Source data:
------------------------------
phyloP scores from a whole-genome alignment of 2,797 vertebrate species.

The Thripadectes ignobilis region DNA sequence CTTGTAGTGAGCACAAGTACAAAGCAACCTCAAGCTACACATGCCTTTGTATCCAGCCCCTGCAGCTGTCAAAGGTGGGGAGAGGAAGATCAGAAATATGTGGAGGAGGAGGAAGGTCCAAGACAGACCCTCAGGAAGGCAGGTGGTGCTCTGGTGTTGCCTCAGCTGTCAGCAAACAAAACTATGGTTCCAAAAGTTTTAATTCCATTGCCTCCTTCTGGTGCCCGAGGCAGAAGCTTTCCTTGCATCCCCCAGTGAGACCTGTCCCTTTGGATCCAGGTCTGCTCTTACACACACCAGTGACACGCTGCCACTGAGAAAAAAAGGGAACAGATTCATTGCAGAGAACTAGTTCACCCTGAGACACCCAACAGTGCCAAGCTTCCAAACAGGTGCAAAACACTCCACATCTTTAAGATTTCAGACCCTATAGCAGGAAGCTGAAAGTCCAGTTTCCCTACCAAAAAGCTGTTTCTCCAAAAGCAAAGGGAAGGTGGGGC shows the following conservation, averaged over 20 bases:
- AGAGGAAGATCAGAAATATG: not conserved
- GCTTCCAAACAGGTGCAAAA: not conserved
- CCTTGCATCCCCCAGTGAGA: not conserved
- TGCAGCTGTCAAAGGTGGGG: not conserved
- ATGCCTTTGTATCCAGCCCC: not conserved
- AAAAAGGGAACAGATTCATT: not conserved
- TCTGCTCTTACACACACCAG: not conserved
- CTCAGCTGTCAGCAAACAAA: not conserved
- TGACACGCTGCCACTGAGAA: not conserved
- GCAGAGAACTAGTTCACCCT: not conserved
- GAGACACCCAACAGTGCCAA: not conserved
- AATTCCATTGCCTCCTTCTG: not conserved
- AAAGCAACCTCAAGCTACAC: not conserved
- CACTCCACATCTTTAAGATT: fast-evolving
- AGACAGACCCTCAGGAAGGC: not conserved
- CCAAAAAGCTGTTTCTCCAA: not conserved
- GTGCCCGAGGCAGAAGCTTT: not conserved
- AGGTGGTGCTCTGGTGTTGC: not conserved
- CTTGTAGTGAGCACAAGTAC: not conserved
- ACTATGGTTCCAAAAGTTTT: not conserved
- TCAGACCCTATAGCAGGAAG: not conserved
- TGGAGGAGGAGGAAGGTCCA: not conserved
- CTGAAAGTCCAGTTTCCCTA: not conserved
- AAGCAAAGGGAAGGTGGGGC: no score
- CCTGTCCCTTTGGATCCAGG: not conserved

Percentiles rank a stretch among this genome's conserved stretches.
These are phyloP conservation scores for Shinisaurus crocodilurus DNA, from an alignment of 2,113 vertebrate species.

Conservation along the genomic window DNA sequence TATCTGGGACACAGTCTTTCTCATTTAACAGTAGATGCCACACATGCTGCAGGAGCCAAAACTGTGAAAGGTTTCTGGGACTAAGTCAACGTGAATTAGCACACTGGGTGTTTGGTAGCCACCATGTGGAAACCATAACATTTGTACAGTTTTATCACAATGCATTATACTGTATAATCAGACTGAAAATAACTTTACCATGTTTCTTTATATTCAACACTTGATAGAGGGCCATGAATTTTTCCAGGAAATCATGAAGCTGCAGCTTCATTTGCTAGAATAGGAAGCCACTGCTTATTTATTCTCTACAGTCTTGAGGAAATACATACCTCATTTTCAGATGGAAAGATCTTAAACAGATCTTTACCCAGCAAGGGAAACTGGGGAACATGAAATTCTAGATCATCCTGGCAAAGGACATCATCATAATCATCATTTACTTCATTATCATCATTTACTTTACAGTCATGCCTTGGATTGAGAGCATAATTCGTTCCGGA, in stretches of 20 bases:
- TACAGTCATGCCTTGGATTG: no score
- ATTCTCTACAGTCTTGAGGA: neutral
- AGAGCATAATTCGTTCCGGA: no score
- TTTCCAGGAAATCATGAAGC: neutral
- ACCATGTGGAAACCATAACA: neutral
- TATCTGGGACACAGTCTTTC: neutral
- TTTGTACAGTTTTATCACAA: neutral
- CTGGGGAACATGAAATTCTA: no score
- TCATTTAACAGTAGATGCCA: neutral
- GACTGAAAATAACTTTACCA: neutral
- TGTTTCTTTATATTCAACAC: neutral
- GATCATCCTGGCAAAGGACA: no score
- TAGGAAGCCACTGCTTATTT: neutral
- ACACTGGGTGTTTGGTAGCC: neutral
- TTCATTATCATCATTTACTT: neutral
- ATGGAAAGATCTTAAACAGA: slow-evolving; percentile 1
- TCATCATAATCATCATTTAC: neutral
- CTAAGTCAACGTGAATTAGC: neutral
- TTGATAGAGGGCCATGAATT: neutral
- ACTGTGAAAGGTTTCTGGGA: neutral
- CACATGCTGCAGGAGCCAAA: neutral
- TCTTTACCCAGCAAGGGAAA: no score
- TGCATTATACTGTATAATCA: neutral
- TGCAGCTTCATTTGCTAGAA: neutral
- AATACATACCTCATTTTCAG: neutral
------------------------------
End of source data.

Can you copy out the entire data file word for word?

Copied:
phyloP scores from a whole-genome alignment of 2,797 vertebrate species.

The Thripadectes ignobilis region DNA sequence CTTGTAGTGAGCACAAGTACAAAGCAACCTCAAGCTACACATGCCTTTGTATCCAGCCCCTGCAGCTGTCAAAGGTGGGGAGAGGAAGATCAGAAATATGTGGAGGAGGAGGAAGGTCCAAGACAGACCCTCAGGAAGGCAGGTGGTGCTCTGGTGTTGCCTCAGCTGTCAGCAAACAAAACTATGGTTCCAAAAGTTTTAATTCCATTGCCTCCTTCTGGTGCCCGAGGCAGAAGCTTTCCTTGCATCCCCCAGTGAGACCTGTCCCTTTGGATCCAGGTCTGCTCTTACACACACCAGTGACACGCTGCCACTGAGAAAAAAAGGGAACAGATTCATTGCAGAGAACTAGTTCACCCTGAGACACCCAACAGTGCCAAGCTTCCAAACAGGTGCAAAACACTCCACATCTTTAAGATTTCAGACCCTATAGCAGGAAGCTGAAAGTCCAGTTTCCCTACCAAAAAGCTGTTTCTCCAAAAGCAAAGGGAAGGTGGGGC shows the following conservation, averaged over 20 bases:
- AGAGGAAGATCAGAAATATG: not conserved
- GCTTCCAAACAGGTGCAAAA: not conserved
- CCTTGCATCCCCCAGTGAGA: not conserved
- TGCAGCTGTCAAAGGTGGGG: not conserved
- ATGCCTTTGTATCCAGCCCC: not conserved
- AAAAAGGGAACAGATTCATT: not conserved
- TCTGCTCTTACACACACCAG: not conserved
- CTCAGCTGTCAGCAAACAAA: not conserved
- TGACACGCTGCCACTGAGAA: not conserved
- GCAGAGAACTAGTTCACCCT: not conserved
- GAGACACCCAACAGTGCCAA: not conserved
- AATTCCATTGCCTCCTTCTG: not conserved
- AAAGCAACCTCAAGCTACAC: not conserved
- CACTCCACATCTTTAAGATT: fast-evolving
- AGACAGACCCTCAGGAAGGC: not conserved
- CCAAAAAGCTGTTTCTCCAA: not conserved
- GTGCCCGAGGCAGAAGCTTT: not conserved
- AGGTGGTGCTCTGGTGTTGC: not conserved
- CTTGTAGTGAGCACAAGTAC: not conserved
- ACTATGGTTCCAAAAGTTTT: not conserved
- TCAGACCCTATAGCAGGAAG: not conserved
- TGGAGGAGGAGGAAGGTCCA: not conserved
- CTGAAAGTCCAGTTTCCCTA: not conserved
- AAGCAAAGGGAAGGTGGGGC: no score
- CCTGTCCCTTTGGATCCAGG: not conserved

Percentiles rank a stretch among this genome's conserved stretches.
These are phyloP conservation scores for Shinisaurus crocodilurus DNA, from an alignment of 2,113 vertebrate species.

Conservation along the genomic window DNA sequence TATCTGGGACACAGTCTTTCTCATTTAACAGTAGATGCCACACATGCTGCAGGAGCCAAAACTGTGAAAGGTTTCTGGGACTAAGTCAACGTGAATTAGCACACTGGGTGTTTGGTAGCCACCATGTGGAAACCATAACATTTGTACAGTTTTATCACAATGCATTATACTGTATAATCAGACTGAAAATAACTTTACCATGTTTCTTTATATTCAACACTTGATAGAGGGCCATGAATTTTTCCAGGAAATCATGAAGCTGCAGCTTCATTTGCTAGAATAGGAAGCCACTGCTTATTTATTCTCTACAGTCTTGAGGAAATACATACCTCATTTTCAGATGGAAAGATCTTAAACAGATCTTTACCCAGCAAGGGAAACTGGGGAACATGAAATTCTAGATCATCCTGGCAAAGGACATCATCATAATCATCATTTACTTCATTATCATCATTTACTTTACAGTCATGCCTTGGATTGAGAGCATAATTCGTTCCGGA, in stretches of 20 bases:
- TACAGTCATGCCTTGGATTG: no score
- ATTCTCTACAGTCTTGAGGA: neutral
- AGAGCATAATTCGTTCCGGA: no score
- TTTCCAGGAAATCATGAAGC: neutral
- ACCATGTGGAAACCATAACA: neutral
- TATCTGGGACACAGTCTTTC: neutral
- TTTGTACAGTTTTATCACAA: neutral
- CTGGGGAACATGAAATTCTA: no score
- TCATTTAACAGTAGATGCCA: neutral
- GACTGAAAATAACTTTACCA: neutral
- TGTTTCTTTATATTCAACAC: neutral
- GATCATCCTGGCAAAGGACA: no score
- TAGGAAGCCACTGCTTATTT: neutral
- ACACTGGGTGTTTGGTAGCC: neutral
- TTCATTATCATCATTTACTT: neutral
- ATGGAAAGATCTTAAACAGA: slow-evolving; percentile 1
- TCATCATAATCATCATTTAC: neutral
- CTAAGTCAACGTGAATTAGC: neutral
- TTGATAGAGGGCCATGAATT: neutral
- ACTGTGAAAGGTTTCTGGGA: neutral
- CACATGCTGCAGGAGCCAAA: neutral
- TCTTTACCCAGCAAGGGAAA: no score
- TGCATTATACTGTATAATCA: neutral
- TGCAGCTTCATTTGCTAGAA: neutral
- AATACATACCTCATTTTCAG: neutral